Last week when we were apple picking at Eddy’s Fruit Farm, I ordered 2 bushels of pears.  This equates to about 96 pounds of pears or two large boxes.  They were kind enough to store them for me until we returned from our Maryland/Delaware trip.

This week, I spent many hours processing pears.  The result was 19 quarts of sauce and 5 quarts of chunks to store in our can cupboard.  In addition, we have 2 quarts of sauce in the fridge, have consumed a quart of sauce and a quart of chunks and have eaten 2 dozen pears.  I also have about 6 quarts of pear juice that I plan to make into jelly.  I froze it for a rainy day project.


Here’s a closer look.


This was my first year processing pears.  I definitely learned a lot.  Two bushels of canning pears is a huge amount of pears.  Canning pears could also be called seconds.  There’s nothing wrong with the pears.  I thought these were really nice pears.  They are however more varied in size and have odd dimples and blemishes that you probably wouldn’t normally see.

I really like canned pears.  I set out to make as much chunks as possible.  We only ended up with 5 quarts of them.  There are several reasons for this.  Chunks take much more time for processing than sauce.  The pears need to be ripe, but not too ripe to make chunks.  I was not expecting to have to wait several days for the pears to be ripe enough to can. I’m a lazy canner.

Stephen helped me sort/test pears for ripeness every day.  Every day but Thursday, I canned at least one load.  I loosely pealed the pear with a paring knife, used a round measuring spoon to core them, and chopped the chunks.  The chunks went into lemon water and the rest went into a crock pot.  The skins, core, and other parts of the pears were cooked until soft and then were put through the food mill to become sauce.  The  chunks were canned in a light honey syrup.  This method worked well since there is minimal waste.

Many pears went from not ripe enough to too ripe for chunks, most of the pears were made into sauce.

Nick and Sally LOVE the sauce.  It will be a hit this winter and spring.  I’d probably do two bushels again, but I would only buy one bushel at a time.  For 3 days this week, we ate in the dining room and the kids had picnic breakfast.


Today, we picked up week 19 of our Fresh Fork CSA.  It was our worst pickup of the season.  Nick, Sally and I had spent a good chunk of the day in Akron.  Both kids feel asleep on our way from Akron to Beachwood High School.  Sally woke up about 15 minutes from the pick up and would not stop crying.  Nick was fast asleep even through the crying and was still sleeping when we arrived at the school.  He would have been very upset if he couldn’t say Hi to Mr. Robert at the truck, so I woke him up.  (Last time I didn’t wake him up for something, he cried for 2 hours).  He was fine when I first woke him up, but then he started crying.  Sally cried the whole time we were there too.  Robert brought out bag over to the car to help us out, but I still took the time to get the kids out because they wanted to say hi and I wanted to buy extras with our vacation credits.  We ended up cutting out losses at one bag of corn chips for $3.50 and decided to settle up next week.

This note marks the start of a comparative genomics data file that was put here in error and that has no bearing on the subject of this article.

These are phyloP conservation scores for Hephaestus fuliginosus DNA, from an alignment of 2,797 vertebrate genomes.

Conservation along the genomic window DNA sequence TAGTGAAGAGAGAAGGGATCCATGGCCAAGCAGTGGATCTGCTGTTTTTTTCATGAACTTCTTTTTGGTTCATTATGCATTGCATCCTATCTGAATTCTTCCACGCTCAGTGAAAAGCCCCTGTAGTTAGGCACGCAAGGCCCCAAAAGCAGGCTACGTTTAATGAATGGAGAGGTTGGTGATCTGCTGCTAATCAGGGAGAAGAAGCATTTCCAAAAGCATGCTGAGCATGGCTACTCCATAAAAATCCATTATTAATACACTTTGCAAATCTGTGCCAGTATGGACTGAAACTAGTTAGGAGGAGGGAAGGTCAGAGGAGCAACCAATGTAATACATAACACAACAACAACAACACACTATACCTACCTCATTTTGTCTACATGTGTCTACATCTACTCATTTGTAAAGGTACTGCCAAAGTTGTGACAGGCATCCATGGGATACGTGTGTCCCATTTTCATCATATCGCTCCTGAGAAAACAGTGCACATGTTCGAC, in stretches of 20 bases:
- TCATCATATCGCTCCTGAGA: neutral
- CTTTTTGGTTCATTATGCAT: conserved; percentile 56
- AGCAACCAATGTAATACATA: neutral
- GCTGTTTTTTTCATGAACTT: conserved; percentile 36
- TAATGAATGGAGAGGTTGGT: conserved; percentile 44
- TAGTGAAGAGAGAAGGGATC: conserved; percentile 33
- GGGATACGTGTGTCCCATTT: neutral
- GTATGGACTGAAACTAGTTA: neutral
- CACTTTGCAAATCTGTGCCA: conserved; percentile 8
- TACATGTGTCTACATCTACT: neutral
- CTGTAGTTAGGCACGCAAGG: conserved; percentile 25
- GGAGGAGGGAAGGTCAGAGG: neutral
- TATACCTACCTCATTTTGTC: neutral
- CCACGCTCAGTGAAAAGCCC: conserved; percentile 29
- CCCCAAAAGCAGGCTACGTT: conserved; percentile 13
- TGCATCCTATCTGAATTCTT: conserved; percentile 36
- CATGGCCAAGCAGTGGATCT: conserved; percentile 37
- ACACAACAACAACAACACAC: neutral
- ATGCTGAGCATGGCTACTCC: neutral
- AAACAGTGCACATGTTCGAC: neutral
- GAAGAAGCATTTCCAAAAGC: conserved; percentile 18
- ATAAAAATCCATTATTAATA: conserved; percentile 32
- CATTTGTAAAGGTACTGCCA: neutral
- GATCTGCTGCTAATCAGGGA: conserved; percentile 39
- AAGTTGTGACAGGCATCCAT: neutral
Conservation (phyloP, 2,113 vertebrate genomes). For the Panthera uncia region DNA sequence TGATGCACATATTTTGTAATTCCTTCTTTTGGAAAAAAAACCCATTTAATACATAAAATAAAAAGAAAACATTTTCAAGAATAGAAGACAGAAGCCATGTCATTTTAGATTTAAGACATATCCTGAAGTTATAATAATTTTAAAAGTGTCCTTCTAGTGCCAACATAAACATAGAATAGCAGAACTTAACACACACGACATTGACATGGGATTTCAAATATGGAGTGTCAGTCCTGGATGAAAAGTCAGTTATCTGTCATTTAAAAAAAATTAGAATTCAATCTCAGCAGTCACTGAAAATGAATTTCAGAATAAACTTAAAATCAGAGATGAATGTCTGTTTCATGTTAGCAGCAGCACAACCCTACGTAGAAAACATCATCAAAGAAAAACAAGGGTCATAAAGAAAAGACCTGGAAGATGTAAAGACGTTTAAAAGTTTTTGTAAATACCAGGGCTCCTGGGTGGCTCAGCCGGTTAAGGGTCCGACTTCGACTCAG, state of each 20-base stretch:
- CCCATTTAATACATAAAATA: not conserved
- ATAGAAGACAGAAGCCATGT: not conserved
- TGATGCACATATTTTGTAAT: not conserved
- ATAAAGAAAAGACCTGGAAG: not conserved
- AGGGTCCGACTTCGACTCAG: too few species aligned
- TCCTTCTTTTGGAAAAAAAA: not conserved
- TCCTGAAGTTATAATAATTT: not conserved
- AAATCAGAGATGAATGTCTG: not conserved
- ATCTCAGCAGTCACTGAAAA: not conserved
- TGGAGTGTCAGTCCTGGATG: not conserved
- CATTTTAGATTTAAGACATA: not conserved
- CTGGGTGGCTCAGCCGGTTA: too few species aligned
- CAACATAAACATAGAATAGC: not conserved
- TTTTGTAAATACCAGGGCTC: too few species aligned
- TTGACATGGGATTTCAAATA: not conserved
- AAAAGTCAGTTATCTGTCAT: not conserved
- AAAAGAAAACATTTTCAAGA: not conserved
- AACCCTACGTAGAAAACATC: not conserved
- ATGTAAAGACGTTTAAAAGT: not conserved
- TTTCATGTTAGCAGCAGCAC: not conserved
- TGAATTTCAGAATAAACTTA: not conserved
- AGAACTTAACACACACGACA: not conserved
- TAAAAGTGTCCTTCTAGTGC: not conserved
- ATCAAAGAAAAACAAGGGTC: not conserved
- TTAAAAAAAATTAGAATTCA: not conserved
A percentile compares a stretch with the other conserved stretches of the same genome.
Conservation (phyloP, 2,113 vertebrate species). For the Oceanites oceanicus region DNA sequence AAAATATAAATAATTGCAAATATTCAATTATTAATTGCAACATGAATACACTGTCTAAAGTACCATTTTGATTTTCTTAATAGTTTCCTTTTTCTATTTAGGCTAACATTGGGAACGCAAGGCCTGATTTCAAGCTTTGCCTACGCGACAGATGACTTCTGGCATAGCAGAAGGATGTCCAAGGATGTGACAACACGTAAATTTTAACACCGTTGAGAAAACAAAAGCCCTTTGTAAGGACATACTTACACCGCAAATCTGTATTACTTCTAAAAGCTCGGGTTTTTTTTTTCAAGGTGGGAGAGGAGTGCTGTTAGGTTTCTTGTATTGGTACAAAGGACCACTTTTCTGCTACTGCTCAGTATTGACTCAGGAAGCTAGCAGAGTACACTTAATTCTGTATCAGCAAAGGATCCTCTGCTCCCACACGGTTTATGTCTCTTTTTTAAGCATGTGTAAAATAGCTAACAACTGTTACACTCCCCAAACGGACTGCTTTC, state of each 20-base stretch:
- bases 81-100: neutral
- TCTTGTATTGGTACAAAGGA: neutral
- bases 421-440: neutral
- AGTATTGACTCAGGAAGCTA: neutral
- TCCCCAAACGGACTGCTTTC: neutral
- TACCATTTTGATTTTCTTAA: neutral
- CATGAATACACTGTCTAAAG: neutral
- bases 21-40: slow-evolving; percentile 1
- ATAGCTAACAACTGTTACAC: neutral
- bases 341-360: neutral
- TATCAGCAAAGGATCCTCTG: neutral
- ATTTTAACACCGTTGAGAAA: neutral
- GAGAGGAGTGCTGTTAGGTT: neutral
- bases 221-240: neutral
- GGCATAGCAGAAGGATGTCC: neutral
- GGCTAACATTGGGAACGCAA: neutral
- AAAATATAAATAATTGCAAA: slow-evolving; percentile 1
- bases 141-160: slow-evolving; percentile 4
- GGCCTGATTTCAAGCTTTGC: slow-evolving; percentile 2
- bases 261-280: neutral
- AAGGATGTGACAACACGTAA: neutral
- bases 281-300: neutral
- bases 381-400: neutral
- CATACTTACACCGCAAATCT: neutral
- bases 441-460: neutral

Here’s the list of what we were expecting:

Small CSA:

  • 1 half gallon apple cider
  • 1/2 lb. leaf spinach
  • 1 bunch Swiss chard
  • 1 bunch leeks
  • 1 head broccoli
  • 4 oz. piece brie
  • 1 head kohlrabi
  • 2 ct. winter squash
  • Quarter peck pears (4-5 depending on size)

Here’s a group shot:


I love winter squash.  Spaghetti squash is not my favorite, but we’ll cook it and eat it with pasta sauce this week.  My husband already opened the cider.  I’m sure it will disappear easily.


This is the biggest kohlrabi that I ever saw.  The leaves are edible and in great shape, so I’ll probably make a au gratin dish with it.  The broccoli looks tasty and will make an easy side dish in the next day or two.


My friend Chaya mentioned honey mustard roasted leeks.  We didn’t get very many, but I still might try fixing them roasted style.  We have Swiss chard from both CSAs this week, so I’ll cook it together with some sausage for a meal this weekend.


I’m still working through the 2 bushels of pears that I picked up this week.  This won’t be ready to eat for a few days and I’m ok with that.  We’ll enjoy them early next week.  The spinach and brie cheese will go into a tasty pasta dish.



Dare I say that I think I’m starting to get the hang of these CSAs.  It’s a good thing because I just signed us up for both winter ones.